When You’re Drunk, You’re Still Basically Yourself
We may not feel like ourselves when we’ve had one too many beers, but a new study of 156 sloshed participants suggests that our drunken demeanors may not be so different from our sober personas. Although the drunk participants reported major personality changes as they crawled under the table, trained observers noticed far fewer differences.
“This research is relevant to people who drink alcohol, people who don’t drink alcohol, people who are interested in how alcohol affects people,” coauthor Rachel Winograd of the University of Missouri, St. Louis told Fatherly. Clinically, Winograd suspects her findings could help professionals counsel problem drinkers. “An intervention focusing on developing discrepancies between a drinkers’ behavior and ideal self can gently highlight how one’s intoxicated persona may be directly related to the negative alcohol-related consequences an individual experiences,” she says.
For the study, Winograd and colleagues served vodka cocktails to volunteers and then instructed them get together in small groups and work through a series of logic puzzles and discussion questions. They then asked each participant to fill out a survey. Virtually all of the inebriated participants indicated that they felt lower levels of conscientiousness and neuroticism, but higher levels of openness to new experiences, agreeability, and extraversion.
Sounds about right.
But sober observers noticed far fewer changes before and after the drunk volunteers hit the bottle. They agreed that the drunk participants were more extraverted after a little vodka, but they didn’t notice much else. “Extraversion was the only factor robustly perceived to be different across participants in alcohol and sober conditions,” Winograd says. “We were surprised it was the only one.”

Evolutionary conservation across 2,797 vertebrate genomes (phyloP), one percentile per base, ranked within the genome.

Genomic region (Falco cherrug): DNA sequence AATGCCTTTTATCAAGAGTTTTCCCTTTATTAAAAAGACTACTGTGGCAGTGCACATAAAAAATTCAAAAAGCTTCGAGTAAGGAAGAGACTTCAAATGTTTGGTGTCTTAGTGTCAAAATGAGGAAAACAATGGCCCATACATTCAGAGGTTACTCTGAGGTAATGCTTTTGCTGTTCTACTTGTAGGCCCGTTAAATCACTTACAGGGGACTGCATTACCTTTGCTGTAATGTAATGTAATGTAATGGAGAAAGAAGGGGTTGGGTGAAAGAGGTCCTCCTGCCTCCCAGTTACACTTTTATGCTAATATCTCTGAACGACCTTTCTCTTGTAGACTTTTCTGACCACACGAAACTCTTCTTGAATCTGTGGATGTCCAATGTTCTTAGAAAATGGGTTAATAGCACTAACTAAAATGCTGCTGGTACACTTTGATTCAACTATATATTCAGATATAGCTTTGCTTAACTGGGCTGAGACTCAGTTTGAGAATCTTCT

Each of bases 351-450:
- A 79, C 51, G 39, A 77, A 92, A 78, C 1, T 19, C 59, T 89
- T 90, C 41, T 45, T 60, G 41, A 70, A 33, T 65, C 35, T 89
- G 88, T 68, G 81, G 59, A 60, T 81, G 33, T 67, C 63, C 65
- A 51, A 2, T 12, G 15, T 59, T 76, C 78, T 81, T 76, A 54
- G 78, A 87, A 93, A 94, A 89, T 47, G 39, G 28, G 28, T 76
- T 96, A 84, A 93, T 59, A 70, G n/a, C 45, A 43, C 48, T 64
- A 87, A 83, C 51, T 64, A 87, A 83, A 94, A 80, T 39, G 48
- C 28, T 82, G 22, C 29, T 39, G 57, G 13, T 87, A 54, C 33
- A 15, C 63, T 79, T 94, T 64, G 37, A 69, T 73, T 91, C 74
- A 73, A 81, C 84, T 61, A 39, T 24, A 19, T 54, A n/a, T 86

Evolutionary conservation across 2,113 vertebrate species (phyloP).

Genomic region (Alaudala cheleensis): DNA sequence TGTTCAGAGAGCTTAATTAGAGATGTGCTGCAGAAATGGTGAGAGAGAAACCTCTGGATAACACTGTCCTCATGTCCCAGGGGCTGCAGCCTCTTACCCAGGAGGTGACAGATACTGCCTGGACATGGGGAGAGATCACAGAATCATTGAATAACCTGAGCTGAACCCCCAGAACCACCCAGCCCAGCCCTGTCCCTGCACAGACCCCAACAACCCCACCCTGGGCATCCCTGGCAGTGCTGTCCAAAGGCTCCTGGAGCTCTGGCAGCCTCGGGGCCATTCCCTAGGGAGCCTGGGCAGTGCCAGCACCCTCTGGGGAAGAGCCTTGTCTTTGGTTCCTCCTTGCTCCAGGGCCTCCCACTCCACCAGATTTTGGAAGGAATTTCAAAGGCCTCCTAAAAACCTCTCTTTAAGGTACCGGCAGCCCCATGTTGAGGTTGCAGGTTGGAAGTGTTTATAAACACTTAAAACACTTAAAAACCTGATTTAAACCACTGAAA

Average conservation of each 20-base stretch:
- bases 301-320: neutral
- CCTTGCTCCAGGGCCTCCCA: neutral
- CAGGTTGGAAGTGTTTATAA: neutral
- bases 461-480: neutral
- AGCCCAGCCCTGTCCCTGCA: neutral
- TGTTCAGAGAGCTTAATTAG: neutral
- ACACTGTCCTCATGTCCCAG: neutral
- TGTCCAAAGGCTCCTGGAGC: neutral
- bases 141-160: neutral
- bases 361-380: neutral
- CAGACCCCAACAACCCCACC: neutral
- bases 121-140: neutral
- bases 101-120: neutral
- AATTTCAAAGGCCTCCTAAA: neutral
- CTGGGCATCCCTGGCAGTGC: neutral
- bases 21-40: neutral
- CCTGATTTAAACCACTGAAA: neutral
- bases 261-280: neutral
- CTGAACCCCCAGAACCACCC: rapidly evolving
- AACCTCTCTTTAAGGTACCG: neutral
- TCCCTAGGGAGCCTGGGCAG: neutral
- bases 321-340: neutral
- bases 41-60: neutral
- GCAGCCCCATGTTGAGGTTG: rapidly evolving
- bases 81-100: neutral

Since the study only examined Americans between the ages of 21 and 30, Winograd says the next step is to test the findings in other cultures, where drinking norms are known to be different. In the immediate future, however, she hopes that the results will influence interventions for people who are suffering from the consequences of bad drinking habits. If we’re essentially the same whether we’re drunk or sober, as the results suggest, one solution to problem drinking behaviors could be counseling individuals through their sober personality problems. “We need to see if this work is relevant in the clinical world,” Winopal says. “And help reduce any negative impact of alcohol on people’s lives.”